Intel has announced that it has partnered with the Commonwealth Scientific and Industrial Research Organisation (CSIRO) of Australia in a project which uses the Edison microcomputer to track bee activity.
In an effort to understand colony collapse disorder, which is wiping out bee populations across the globe, CSIRO has joined forces with Intel to develop an analysis platform which combines the company's low-power ultra-compact Edison single-board computer with small radiofrequency identification (RFID) tags fitted to the bees themselves. The Edison-powered monitoring systems are placed inside the beehive and records when each RFID-tagged bee passes by. Combined with environmental sensors linked to the Edison, this provides data which could be used to help protect bee populations around the globe.
'Bee colonies are collapsing around the world and we don’t know why,
' explained Professor Paulo de Souza, Office of the Chief Executive Science Leader at CSIRO. 'Due to the urgent and global nature of this issue, we saw the need to develop a methodology that any scientist could easily deploy. This way we can share and compare data from around the world to collaboratively investigate bee health. This united effort is a fantastic example of the Internet of Things. The Intel Edison Breakout Board kit is the perfect platform for this type of research. It’s incredibly reliable, small in size, flexible with programming, and has low power consumption. It’s also easily customisable which means that if a scientist has a sensor they would like to add, they can virtually plug in and play.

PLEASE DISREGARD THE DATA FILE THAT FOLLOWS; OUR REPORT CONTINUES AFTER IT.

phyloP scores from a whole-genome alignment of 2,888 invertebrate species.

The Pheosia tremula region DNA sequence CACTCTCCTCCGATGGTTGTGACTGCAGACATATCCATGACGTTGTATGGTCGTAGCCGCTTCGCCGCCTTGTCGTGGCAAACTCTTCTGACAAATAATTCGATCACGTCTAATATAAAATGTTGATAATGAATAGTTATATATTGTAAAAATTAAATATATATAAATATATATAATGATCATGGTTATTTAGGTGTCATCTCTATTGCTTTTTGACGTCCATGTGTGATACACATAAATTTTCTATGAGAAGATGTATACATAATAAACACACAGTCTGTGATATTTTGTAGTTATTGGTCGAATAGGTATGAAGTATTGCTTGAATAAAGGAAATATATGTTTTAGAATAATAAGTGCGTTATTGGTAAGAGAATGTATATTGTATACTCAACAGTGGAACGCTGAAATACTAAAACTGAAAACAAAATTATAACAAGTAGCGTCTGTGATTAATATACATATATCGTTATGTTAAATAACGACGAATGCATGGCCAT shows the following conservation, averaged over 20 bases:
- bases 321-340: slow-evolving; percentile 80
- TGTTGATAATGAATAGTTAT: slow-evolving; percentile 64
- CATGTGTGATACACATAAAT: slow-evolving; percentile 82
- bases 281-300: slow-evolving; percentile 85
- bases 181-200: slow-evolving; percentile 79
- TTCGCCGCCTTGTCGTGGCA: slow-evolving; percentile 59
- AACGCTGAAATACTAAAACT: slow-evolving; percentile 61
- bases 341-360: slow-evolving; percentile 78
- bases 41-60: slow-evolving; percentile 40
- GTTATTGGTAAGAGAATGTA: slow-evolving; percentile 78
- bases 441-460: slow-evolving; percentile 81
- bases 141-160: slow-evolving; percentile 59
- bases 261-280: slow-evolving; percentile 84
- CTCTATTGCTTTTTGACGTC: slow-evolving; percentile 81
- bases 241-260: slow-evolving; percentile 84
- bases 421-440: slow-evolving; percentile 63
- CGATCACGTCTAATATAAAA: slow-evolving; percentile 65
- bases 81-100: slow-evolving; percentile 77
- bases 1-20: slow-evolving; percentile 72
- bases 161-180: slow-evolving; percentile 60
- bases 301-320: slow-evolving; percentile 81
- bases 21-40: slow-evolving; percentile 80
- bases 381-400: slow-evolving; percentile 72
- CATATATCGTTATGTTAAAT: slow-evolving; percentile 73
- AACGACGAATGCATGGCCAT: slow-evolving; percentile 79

The Edison was originally unveiled
as an SD-card format microcomputer powered by Intel's ultra-low-power Quark processor. The Quark's dated, Pentium-based instructions set led to poor performance, however, and the company soon switched to the Atom chip
while retaining the Quark as a co-processor. A move away from the SD format followed, with the final design taking the form of a stamp-sized computer-on-module which connects to open-standard break-out boards.
The bee-tracking project began with a trial outing in Hobart, Tasmania, with 10,000 RFID tags being fitted to the backs of bees. Following its success, CSIRO is looking for collaborators to pick up kits based on the technology and fit them to their local hives as a means of building a global picture of bee activity and health, under the banner of CSIRO's Global Initiative for Honeybee Health (GIHH) project. More information on both the project and the kit is available from the official website